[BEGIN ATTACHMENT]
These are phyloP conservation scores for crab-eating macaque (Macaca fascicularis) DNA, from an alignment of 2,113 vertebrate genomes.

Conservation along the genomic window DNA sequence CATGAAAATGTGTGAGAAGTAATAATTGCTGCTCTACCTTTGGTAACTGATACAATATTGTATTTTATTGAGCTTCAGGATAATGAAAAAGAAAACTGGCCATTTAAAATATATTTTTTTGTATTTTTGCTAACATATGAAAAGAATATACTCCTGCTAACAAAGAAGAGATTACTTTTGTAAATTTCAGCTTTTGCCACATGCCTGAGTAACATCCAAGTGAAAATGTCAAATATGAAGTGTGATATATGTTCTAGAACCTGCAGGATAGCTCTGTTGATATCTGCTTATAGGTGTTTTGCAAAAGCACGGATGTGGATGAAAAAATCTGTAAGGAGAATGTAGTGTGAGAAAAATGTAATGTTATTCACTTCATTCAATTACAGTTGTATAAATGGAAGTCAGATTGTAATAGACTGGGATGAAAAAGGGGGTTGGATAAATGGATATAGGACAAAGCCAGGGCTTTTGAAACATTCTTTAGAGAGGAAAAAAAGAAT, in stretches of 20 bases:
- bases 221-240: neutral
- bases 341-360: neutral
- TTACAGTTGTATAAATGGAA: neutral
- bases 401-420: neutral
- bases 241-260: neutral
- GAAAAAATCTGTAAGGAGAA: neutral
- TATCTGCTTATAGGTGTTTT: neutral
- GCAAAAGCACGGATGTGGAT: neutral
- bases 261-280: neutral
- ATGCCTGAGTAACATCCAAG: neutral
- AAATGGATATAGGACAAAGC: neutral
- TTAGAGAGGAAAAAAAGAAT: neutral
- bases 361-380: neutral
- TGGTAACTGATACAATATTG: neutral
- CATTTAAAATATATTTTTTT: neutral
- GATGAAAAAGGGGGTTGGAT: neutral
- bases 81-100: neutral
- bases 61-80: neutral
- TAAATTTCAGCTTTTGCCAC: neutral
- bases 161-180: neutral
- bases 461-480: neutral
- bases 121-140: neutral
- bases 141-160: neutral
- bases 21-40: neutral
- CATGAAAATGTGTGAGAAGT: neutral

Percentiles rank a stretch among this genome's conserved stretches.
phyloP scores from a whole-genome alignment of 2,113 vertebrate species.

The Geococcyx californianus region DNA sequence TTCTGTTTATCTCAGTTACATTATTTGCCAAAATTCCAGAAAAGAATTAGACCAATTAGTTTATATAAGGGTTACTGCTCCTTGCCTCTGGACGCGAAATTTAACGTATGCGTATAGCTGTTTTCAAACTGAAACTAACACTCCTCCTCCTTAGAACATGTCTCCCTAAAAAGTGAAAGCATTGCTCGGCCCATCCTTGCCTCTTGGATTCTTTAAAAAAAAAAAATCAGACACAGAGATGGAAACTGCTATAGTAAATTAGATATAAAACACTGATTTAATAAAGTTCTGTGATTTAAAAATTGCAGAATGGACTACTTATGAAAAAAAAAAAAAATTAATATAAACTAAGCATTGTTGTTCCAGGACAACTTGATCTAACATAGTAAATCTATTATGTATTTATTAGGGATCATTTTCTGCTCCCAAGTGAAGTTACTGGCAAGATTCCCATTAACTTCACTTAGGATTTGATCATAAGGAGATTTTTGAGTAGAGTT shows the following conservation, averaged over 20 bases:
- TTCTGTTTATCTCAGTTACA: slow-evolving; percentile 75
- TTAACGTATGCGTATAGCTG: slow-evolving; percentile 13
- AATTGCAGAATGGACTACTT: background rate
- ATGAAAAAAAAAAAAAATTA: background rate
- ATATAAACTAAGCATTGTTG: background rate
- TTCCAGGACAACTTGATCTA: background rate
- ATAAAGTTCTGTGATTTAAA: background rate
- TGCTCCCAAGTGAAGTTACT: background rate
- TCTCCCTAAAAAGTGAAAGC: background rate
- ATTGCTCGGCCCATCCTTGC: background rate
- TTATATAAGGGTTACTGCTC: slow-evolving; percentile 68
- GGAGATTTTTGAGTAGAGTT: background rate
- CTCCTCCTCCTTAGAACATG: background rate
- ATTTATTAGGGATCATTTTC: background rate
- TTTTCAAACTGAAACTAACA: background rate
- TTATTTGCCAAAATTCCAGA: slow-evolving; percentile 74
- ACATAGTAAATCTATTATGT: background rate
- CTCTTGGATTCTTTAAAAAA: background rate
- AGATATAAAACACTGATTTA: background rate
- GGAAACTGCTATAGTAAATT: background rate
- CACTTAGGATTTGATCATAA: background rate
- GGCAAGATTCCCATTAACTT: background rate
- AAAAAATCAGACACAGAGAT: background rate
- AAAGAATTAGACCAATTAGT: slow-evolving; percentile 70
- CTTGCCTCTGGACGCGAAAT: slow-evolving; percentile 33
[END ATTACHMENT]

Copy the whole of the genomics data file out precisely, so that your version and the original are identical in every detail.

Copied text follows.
These are phyloP conservation scores for crab-eating macaque (Macaca fascicularis) DNA, from an alignment of 2,113 vertebrate genomes.

Conservation along the genomic window DNA sequence CATGAAAATGTGTGAGAAGTAATAATTGCTGCTCTACCTTTGGTAACTGATACAATATTGTATTTTATTGAGCTTCAGGATAATGAAAAAGAAAACTGGCCATTTAAAATATATTTTTTTGTATTTTTGCTAACATATGAAAAGAATATACTCCTGCTAACAAAGAAGAGATTACTTTTGTAAATTTCAGCTTTTGCCACATGCCTGAGTAACATCCAAGTGAAAATGTCAAATATGAAGTGTGATATATGTTCTAGAACCTGCAGGATAGCTCTGTTGATATCTGCTTATAGGTGTTTTGCAAAAGCACGGATGTGGATGAAAAAATCTGTAAGGAGAATGTAGTGTGAGAAAAATGTAATGTTATTCACTTCATTCAATTACAGTTGTATAAATGGAAGTCAGATTGTAATAGACTGGGATGAAAAAGGGGGTTGGATAAATGGATATAGGACAAAGCCAGGGCTTTTGAAACATTCTTTAGAGAGGAAAAAAAGAAT, in stretches of 20 bases:
- bases 221-240: neutral
- bases 341-360: neutral
- TTACAGTTGTATAAATGGAA: neutral
- bases 401-420: neutral
- bases 241-260: neutral
- GAAAAAATCTGTAAGGAGAA: neutral
- TATCTGCTTATAGGTGTTTT: neutral
- GCAAAAGCACGGATGTGGAT: neutral
- bases 261-280: neutral
- ATGCCTGAGTAACATCCAAG: neutral
- AAATGGATATAGGACAAAGC: neutral
- TTAGAGAGGAAAAAAAGAAT: neutral
- bases 361-380: neutral
- TGGTAACTGATACAATATTG: neutral
- CATTTAAAATATATTTTTTT: neutral
- GATGAAAAAGGGGGTTGGAT: neutral
- bases 81-100: neutral
- bases 61-80: neutral
- TAAATTTCAGCTTTTGCCAC: neutral
- bases 161-180: neutral
- bases 461-480: neutral
- bases 121-140: neutral
- bases 141-160: neutral
- bases 21-40: neutral
- CATGAAAATGTGTGAGAAGT: neutral

Percentiles rank a stretch among this genome's conserved stretches.
phyloP scores from a whole-genome alignment of 2,113 vertebrate species.

The Geococcyx californianus region DNA sequence TTCTGTTTATCTCAGTTACATTATTTGCCAAAATTCCAGAAAAGAATTAGACCAATTAGTTTATATAAGGGTTACTGCTCCTTGCCTCTGGACGCGAAATTTAACGTATGCGTATAGCTGTTTTCAAACTGAAACTAACACTCCTCCTCCTTAGAACATGTCTCCCTAAAAAGTGAAAGCATTGCTCGGCCCATCCTTGCCTCTTGGATTCTTTAAAAAAAAAAAATCAGACACAGAGATGGAAACTGCTATAGTAAATTAGATATAAAACACTGATTTAATAAAGTTCTGTGATTTAAAAATTGCAGAATGGACTACTTATGAAAAAAAAAAAAAATTAATATAAACTAAGCATTGTTGTTCCAGGACAACTTGATCTAACATAGTAAATCTATTATGTATTTATTAGGGATCATTTTCTGCTCCCAAGTGAAGTTACTGGCAAGATTCCCATTAACTTCACTTAGGATTTGATCATAAGGAGATTTTTGAGTAGAGTT shows the following conservation, averaged over 20 bases:
- TTCTGTTTATCTCAGTTACA: slow-evolving; percentile 75
- TTAACGTATGCGTATAGCTG: slow-evolving; percentile 13
- AATTGCAGAATGGACTACTT: background rate
- ATGAAAAAAAAAAAAAATTA: background rate
- ATATAAACTAAGCATTGTTG: background rate
- TTCCAGGACAACTTGATCTA: background rate
- ATAAAGTTCTGTGATTTAAA: background rate
- TGCTCCCAAGTGAAGTTACT: background rate
- TCTCCCTAAAAAGTGAAAGC: background rate
- ATTGCTCGGCCCATCCTTGC: background rate
- TTATATAAGGGTTACTGCTC: slow-evolving; percentile 68
- GGAGATTTTTGAGTAGAGTT: background rate
- CTCCTCCTCCTTAGAACATG: background rate
- ATTTATTAGGGATCATTTTC: background rate
- TTTTCAAACTGAAACTAACA: background rate
- TTATTTGCCAAAATTCCAGA: slow-evolving; percentile 74
- ACATAGTAAATCTATTATGT: background rate
- CTCTTGGATTCTTTAAAAAA: background rate
- AGATATAAAACACTGATTTA: background rate
- GGAAACTGCTATAGTAAATT: background rate
- CACTTAGGATTTGATCATAA: background rate
- GGCAAGATTCCCATTAACTT: background rate
- AAAAAATCAGACACAGAGAT: background rate
- AAAGAATTAGACCAATTAGT: slow-evolving; percentile 70
- CTTGCCTCTGGACGCGAAAT: slow-evolving; percentile 33